ALBUM REVIEW: Mount Kimbie – Crooks & Lovers

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Mount Kimbie is the London-born brainchild of Dominic Maker and Kai Campos. The term “post-dubstep” is thrown around a lot in attempt to define the tracks these guys produce. They’re glitchy, swirling soundscapes of clinks, taps, boops, claps, wire-plucks, and crashes, topped with occasional ventures into falsetto harmonies of god-knows-what sentiments.

Crooks & Lovers is Mount Kimbie’s debut LP, following up 2009’s Maybes EP and Sketch On Glass EP. The album features 11 tracks of varying speeds, lengths, and audible sound processes. “Adriatic” is a 1:28 soft track of almost-acoustic hypnosis. “Field,” on the other hand, builds up with a minute and a half of cut-up crackling noise, and then shifts suddenly to a tropical swarm of layered ticks, guitar, and dove-sounds. And then somehow, after ten tracks of complex glitchy electronic music, the final track “Between Time” brings you back down to earth. It’s short and pounding and repetitive, but intoxicatingly soothing. Although not quite inline with the sounds on the rest of the album, Mount Kimbie successfully closes with this simple yet truly awesome track.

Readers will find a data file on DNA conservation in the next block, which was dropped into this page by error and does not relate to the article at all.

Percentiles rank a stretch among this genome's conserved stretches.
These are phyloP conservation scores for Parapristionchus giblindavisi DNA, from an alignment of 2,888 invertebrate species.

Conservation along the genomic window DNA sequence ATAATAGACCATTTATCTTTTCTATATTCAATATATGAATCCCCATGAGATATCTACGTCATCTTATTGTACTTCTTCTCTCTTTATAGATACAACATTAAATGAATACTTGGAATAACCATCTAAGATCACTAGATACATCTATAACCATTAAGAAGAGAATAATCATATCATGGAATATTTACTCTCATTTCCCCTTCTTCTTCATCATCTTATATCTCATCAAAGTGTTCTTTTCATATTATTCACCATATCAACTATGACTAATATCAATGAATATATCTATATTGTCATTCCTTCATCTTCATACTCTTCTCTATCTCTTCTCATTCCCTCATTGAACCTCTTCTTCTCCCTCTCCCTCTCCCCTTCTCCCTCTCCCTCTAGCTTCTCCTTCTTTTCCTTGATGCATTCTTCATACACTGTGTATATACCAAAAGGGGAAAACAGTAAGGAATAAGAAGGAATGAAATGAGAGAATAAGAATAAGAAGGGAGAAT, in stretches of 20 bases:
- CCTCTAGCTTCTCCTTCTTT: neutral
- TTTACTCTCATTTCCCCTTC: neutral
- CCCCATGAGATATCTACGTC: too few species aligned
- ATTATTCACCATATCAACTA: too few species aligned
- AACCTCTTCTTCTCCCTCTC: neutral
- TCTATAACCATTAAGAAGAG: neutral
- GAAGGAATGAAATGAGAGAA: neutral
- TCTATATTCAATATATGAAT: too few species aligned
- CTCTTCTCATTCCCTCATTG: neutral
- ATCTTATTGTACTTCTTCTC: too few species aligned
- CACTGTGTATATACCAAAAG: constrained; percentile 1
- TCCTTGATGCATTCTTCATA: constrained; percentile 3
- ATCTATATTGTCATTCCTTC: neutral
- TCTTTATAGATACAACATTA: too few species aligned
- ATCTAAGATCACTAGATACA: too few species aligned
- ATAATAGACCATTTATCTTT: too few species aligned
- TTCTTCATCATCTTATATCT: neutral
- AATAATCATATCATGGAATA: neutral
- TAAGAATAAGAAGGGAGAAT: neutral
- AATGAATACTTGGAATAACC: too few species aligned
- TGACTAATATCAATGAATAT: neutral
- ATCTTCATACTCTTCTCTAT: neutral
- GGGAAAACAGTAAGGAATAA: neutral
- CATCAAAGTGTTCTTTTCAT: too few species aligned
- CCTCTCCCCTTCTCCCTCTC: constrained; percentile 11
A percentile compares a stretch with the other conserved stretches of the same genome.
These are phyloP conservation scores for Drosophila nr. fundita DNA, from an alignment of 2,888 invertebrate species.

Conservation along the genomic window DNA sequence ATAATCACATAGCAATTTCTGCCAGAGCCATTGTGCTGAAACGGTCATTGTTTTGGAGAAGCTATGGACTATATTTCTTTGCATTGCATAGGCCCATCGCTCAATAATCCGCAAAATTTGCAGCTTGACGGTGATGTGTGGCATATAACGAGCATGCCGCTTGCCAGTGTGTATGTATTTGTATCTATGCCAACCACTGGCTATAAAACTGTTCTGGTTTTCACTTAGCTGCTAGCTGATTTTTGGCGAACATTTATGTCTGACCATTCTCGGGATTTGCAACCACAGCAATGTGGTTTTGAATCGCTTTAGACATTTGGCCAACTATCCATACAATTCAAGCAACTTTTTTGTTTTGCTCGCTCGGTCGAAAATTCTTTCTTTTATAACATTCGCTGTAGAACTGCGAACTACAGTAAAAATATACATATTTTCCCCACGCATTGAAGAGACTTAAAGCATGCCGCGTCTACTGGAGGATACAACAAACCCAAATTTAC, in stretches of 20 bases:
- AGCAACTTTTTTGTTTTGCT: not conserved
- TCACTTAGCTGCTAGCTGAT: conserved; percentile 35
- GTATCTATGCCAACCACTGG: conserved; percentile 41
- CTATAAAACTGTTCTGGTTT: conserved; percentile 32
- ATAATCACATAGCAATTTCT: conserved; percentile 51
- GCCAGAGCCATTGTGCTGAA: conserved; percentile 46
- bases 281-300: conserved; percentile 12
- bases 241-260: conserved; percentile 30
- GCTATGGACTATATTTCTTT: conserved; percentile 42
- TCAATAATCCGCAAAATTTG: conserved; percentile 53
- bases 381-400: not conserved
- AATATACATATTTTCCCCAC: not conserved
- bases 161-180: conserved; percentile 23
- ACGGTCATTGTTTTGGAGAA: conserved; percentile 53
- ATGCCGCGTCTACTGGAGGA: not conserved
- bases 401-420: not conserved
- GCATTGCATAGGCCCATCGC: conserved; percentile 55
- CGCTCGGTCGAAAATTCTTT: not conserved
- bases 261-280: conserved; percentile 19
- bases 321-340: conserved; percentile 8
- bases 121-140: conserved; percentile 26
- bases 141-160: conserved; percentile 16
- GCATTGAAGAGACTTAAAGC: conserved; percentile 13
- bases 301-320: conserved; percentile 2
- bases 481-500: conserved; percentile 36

The whole album is full of seemingly intentional flaws, such as millisecond repeats, randomly places glitches, and spotty transitions. In effect, Crooks & Lovers becomes a record you can imagine being performed in front of you by quick moving hands on laptops and dials. Mount Kimbie reconciles the idea of simple and perfected computer beats with musicianship by the presence of these imperfections, reminding us that there are human geniuses behind these compositions.

Crooks & Lovers was released July 19, 2010, by Hotflush recordings.

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